By Tracey Breashears Schultz, Bishop’s Associate for Leadership
The ELCA Youth Leadership Summit is an annual gathering for high school youth identified as leaders and an adult representative from each synod. The 2022 Summit was held November 3-6 at Camp Carol Joy Holling in Ashland, Nebraska. Youth gathered under the theme “Beloved,” inspired by Colossians 3:12, and they learned to welcome and include others in all situations, promoting diversity and acceptance.
Our synod’s representatives were Jolie Schwartz and Avery Applewhite. Their adult sponsor was Jolie’s mom, Sharon. They are all members at Christ Lutheran in Brenham, where Sharon also serves on staff as high school youth director. Recently, Sharon and Jolie sat down on Zoom with me and shared about their experiences in Ashland in November.
Each day of the Summit, the schedule included worship, games, peer ministry sessions, and evening devotions. Using colors on their name tags, youth were divided into small groups (of 6-7) and family groups (of 10-12), mixed with those from other synods, giving them opportunities to meet and interact with new people. At the end of the week, the event ended with a youth-led talent show.
Jolie got the most out of peer ministry sessions and was eager to tell me about them. She learned to pay attention to body language and emotions in order to pick up on what peers may or may not need. A couple examples she gave are if someone is fidgeting or slouching while you are addressing them, that tells you they may be uncomfortable or not fully engaged. Another example is if you ask someone a question and they change the subject. This can mean they are not willing or able to talk about what you asked them, and “we should respect each other’s boundaries.”
Besides this training, the youth were given the acronym WHEAT, printed out like a business card, as a means to begin a conversation with someone they do not know but wish to know better.
W – where (they’re from)
H – hobbies
E – experiences
A – acquaintances
T – travel
Jolie keeps this card in her phone case and uses it as a “cheat sheet.” She finds this tool has made it “much easier to communicate with new people” and build relationships.
One of the aspects of Summit that impressed both Jolie and Sharon is the event is planned, programmed, and led by a group of eleven high school youth, supported by just two adult leaders. Jolie has applied to join this team next year!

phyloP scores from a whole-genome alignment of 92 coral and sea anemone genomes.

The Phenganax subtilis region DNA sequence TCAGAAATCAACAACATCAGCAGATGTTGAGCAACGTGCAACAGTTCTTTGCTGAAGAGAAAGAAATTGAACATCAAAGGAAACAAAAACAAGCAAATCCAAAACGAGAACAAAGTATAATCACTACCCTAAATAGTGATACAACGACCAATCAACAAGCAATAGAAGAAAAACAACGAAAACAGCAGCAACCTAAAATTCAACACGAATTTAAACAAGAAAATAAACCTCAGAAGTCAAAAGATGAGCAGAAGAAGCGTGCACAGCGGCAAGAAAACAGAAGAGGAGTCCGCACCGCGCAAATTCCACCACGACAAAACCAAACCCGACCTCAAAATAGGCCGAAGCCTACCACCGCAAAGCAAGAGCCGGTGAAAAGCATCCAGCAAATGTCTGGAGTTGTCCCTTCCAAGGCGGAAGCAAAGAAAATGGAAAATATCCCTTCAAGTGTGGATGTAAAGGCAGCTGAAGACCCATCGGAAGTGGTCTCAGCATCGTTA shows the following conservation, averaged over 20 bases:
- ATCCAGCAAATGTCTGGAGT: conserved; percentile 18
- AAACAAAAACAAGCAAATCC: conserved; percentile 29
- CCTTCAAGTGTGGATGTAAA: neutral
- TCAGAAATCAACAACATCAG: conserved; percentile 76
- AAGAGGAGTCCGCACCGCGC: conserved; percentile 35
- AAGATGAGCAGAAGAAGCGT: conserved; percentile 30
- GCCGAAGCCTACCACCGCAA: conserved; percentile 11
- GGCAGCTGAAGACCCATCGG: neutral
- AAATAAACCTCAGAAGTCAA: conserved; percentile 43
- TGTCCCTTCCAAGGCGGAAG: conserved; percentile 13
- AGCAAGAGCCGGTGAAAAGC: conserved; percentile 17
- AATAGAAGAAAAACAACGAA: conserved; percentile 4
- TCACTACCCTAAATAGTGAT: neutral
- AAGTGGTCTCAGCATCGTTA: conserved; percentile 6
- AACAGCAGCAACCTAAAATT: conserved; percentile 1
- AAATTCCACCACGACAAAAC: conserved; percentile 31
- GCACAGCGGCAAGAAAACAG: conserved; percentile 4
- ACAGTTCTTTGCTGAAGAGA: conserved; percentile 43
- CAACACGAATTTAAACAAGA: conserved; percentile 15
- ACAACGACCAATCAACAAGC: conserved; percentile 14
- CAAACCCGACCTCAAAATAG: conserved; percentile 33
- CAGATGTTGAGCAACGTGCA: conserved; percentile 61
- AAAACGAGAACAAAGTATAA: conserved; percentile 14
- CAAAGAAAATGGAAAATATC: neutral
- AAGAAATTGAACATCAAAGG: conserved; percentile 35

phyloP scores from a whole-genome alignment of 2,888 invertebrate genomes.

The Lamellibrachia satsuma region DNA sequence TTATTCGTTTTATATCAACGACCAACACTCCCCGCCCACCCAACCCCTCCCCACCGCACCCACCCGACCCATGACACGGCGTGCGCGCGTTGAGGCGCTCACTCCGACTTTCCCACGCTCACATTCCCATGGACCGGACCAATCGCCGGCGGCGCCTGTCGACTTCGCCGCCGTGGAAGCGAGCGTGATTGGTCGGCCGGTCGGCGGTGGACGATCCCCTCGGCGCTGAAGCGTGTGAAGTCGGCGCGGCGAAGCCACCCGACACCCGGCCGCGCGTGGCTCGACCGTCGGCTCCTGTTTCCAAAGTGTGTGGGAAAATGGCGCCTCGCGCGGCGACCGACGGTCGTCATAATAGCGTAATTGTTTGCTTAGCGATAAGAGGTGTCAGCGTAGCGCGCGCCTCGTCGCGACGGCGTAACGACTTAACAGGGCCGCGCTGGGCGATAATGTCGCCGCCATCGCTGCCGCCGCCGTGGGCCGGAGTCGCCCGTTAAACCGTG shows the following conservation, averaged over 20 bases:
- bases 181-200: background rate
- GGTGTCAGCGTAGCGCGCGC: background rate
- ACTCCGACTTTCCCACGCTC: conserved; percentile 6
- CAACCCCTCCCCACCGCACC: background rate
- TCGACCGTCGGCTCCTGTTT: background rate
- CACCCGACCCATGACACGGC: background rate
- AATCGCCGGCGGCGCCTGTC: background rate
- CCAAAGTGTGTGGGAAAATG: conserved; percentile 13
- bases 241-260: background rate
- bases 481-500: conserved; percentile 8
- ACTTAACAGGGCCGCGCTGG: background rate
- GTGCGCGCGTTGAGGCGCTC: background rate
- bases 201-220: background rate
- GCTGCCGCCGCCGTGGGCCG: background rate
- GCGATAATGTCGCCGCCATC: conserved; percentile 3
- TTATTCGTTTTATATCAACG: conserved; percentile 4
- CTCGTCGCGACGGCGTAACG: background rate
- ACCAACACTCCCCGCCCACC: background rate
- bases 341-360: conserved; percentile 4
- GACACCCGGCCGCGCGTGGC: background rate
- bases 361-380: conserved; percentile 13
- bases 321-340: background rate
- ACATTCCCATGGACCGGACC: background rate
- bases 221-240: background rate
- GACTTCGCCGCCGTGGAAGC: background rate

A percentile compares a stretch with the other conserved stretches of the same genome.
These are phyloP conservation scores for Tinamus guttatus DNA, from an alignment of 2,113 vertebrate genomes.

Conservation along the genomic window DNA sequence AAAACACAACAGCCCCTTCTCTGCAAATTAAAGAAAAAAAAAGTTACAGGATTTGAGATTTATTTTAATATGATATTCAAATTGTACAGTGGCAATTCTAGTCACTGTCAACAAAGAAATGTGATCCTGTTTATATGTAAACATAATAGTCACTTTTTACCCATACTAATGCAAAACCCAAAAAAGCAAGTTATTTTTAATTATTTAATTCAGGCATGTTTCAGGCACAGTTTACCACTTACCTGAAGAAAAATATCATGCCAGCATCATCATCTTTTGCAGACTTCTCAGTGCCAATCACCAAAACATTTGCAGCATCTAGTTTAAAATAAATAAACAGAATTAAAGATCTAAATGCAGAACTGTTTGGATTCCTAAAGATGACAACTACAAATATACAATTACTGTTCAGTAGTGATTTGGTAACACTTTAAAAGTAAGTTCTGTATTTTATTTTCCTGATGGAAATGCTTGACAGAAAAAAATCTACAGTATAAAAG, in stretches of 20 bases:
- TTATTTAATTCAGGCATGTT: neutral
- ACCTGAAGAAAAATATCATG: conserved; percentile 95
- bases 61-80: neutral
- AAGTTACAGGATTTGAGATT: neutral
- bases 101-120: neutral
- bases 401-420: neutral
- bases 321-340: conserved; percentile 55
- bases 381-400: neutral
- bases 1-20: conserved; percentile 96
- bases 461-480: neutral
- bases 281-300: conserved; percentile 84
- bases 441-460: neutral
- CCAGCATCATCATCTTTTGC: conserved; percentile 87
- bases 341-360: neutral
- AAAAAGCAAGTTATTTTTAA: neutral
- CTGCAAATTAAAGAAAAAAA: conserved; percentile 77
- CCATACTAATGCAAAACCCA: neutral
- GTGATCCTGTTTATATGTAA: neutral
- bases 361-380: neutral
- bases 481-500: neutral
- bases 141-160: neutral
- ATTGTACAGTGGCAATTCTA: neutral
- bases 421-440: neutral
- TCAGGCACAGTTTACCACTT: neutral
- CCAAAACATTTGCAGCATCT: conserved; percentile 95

Now that Jolie is home, empowered by what she learned and experienced at Summit, she is even more engaged in her home church than before her trip. She said it has “led me to open up.” (The evening I spoke with her for this article, she was planning to sing a duet at church, which she had not done before. She saw this as an opportunity for leadership).
At Christ in Brenham, Sharon supports the Youth Council, a team of eight high school youth who come up with ideas for youth fundraisers, activities they want to do, and service opportunities. Their creativity has led them to be deeply engaged in their faith and in loving their neighbors. They started a “Bigs & Littles” program which pairs junior high youth with high school youth. Partners have dinner together, get to know each other, and sit together at worship one Wednesday night each month. The Youth Council also created “Amen & Adrenaline,” for which they gather for things like indoor skydiving or theme park rides. Before or after these adventures, they do devotions together, and they talk about their experiences of Jesus in their daily lives. Before Summit, Jolie and Avery were highly involved in youth group, but since Summit, their commitment to leadership has increased.
As we wrapped up our delightful and engaging conversation, Jolie wanted to tell me about opportunities they had at Summit to express themselves and process some of the hard or deep subjects they’d discussed each day. Youth could try writing/journaling, yoga/exercise, or meditation. Jolie chose the writing option and has found herself using it even since she has returned home. With her permission, I am sharing one of her poems.
Summit is different from anything else
All the problems from reality just melts
You are open to be freely you
And feel open to share what you’ve been through
The whole theme was about being beloved
It was shown and proved
They were always hyping you up
While we still remembered the body and cup
We learned about peer ministry
so now we can use it visually
It was like a break with God and His children
All united in one holy building
It was more than amazing
The Holy Spirit was raising
Raising confessions and new ideas
While greatly connecting with other people